For this smart 2010 satire, Robert Ross Parker, co–artistic director of New York’s daring downtown troupe Vampire Cowboys, adapted Russian writer Nicolai Erdman’s 1928 piece The Suicide—an absurdist comedy championed by Stanislavski but stifled by Stalin. Our earnest hero, Semyón Semyónovich (goofball everyman Scott Cupper), is despondent at the impossibility of finding a job in a so-called worker’s paradise. His wife becomes convinced Semyón’s a suicide risk; when word gets around the neighborhood, Semyón finds himself popular with a number of factions that hope he’ll dedicate his suicide to them.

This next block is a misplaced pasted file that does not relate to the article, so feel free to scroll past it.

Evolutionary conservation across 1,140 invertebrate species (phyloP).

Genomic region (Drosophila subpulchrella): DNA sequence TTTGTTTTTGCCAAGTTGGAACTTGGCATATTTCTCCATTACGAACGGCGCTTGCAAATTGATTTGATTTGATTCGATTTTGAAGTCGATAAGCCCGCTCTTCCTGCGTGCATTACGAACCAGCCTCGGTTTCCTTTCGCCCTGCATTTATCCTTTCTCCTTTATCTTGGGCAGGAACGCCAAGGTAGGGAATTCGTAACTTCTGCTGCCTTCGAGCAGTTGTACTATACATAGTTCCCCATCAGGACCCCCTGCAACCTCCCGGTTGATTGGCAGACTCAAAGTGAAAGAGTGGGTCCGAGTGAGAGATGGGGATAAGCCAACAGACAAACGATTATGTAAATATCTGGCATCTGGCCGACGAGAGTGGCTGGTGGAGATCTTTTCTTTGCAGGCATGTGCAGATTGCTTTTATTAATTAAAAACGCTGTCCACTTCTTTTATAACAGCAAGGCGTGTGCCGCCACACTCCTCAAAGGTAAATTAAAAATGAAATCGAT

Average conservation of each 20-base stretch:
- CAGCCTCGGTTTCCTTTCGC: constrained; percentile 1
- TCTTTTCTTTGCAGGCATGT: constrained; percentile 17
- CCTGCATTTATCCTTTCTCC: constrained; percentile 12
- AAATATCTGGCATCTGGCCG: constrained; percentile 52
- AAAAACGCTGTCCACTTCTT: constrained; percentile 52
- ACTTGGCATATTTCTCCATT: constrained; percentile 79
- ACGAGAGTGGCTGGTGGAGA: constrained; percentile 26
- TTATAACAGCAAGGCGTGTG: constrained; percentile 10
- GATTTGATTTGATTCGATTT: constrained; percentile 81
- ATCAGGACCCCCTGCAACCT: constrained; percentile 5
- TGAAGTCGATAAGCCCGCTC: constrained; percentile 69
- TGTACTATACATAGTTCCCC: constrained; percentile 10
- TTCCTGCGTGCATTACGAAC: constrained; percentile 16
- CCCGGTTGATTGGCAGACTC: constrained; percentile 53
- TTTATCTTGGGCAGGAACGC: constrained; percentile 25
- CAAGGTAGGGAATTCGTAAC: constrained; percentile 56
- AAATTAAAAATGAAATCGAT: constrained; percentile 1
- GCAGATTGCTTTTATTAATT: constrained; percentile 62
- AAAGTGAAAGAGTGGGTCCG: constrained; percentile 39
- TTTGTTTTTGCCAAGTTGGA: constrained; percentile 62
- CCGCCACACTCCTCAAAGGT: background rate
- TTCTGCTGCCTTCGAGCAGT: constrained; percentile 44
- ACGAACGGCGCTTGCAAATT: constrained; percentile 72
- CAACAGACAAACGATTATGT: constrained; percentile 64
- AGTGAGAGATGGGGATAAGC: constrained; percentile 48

Parker boils down the play’s 20-some characters for a cast of six, and much of his play’s loopy comedy comes from the actors’ frantic quick changes. Director Bob Kruse gleefully parades them through the ever-slamming door at the center of the whimsical set (team-designed by Kruse, Delia Baseman, Kate Nawrocki and Emily Schwartz). But the playwright retains much of Erdman’s real bite. Courted by Russian intelligentsia, clergy, actresses and opportunists who all want to be named in his suicide note, Semyón realizes the Soviet state has made him more valuable in death than in life, even as he finds himself unable to go through with the final act (Cupper’s pas de deux with his pistol is priceless stuff). At moments, Parker’s farcical treatment feels too much at odds with the righteous anger behind Erdman’s original; the author got shipped off to Siberia for his writings, after all. But if comedy is tragedy plus time, Strange Tree’s production is worth a hello.